It’s moments like these that make me appreciate how much expanded universe material can add to a franchise: Here, we get a moment that humanizes (for lack of a better word) a demonic being; in the books and movies, balrogs are incredibly dangerous demons who excell at killing things. Here, one is given a voice, showing that they’re sentient beings who can think, plan, tell knock-knock jokes (unconfirmed), and, presumably, have personalities. That allows us to see balrogs in Tolkien’s works in a new light by letting us imagine what their personalities might be like, adding more depth and layers to Tolkien’s world, as all great expanded universe material does: It doesn’t replace or supersede what’s come before, but adds to it, and makes it more enjoyable than before.

And all of this from a demonic spirit talking. Not bad!

By the way, if you’re curious as to what the balrog is actually saying, one of the game’s developers posted all of its translated speech here. If you’d like to read some debates about Balrogs and their vocal traits, click here.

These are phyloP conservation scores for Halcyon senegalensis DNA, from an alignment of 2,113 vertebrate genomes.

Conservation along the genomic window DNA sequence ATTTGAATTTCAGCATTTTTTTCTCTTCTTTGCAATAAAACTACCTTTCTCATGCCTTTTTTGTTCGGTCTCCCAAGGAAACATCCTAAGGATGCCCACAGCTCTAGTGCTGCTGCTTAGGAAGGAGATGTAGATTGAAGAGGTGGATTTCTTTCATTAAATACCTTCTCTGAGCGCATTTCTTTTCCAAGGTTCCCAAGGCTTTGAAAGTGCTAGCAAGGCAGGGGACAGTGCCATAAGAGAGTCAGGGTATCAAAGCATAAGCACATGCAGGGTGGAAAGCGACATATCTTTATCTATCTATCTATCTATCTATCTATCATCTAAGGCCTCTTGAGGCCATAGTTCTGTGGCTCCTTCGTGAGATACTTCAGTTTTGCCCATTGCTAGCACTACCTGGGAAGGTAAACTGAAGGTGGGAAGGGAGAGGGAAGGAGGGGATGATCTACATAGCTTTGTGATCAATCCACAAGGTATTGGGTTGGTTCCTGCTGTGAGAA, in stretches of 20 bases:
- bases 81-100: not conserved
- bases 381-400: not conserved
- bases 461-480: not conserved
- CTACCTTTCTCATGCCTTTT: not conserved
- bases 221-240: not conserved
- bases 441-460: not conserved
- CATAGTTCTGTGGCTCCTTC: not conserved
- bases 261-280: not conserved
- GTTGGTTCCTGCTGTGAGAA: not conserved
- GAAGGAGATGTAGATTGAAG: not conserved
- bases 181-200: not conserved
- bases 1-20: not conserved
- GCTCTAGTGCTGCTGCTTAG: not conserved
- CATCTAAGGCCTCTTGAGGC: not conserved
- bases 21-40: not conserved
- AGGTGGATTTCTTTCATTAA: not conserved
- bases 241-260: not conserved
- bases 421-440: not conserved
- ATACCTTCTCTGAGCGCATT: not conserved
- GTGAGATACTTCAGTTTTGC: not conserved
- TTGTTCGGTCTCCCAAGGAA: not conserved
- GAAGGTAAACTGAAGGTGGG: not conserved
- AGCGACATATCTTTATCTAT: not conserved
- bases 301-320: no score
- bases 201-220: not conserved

Great Quotes About Writing: The Difference between Scary and Gory

There are a lot of great quotes about writing out there; these are some of the most insightful, thought-provoking, or ‘ah ha!’ ones I’ve come across.

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‘To any director given that assignment (directing a remake of ‘It’), here’s my advice: Maintain clarity about the difference between “Scary” and “Gory.” Do all you can of the former, and not too much of the latter. Keep your eye on the ball: First and foremost, It is about an evil assault on a group of kids, and how they respond to this epic crisis. Don’t get lost in special effects, gimmicks ‘n’ gore, stunts and fancy camera work — it’s always gonna be about the people, and that’s what counts.’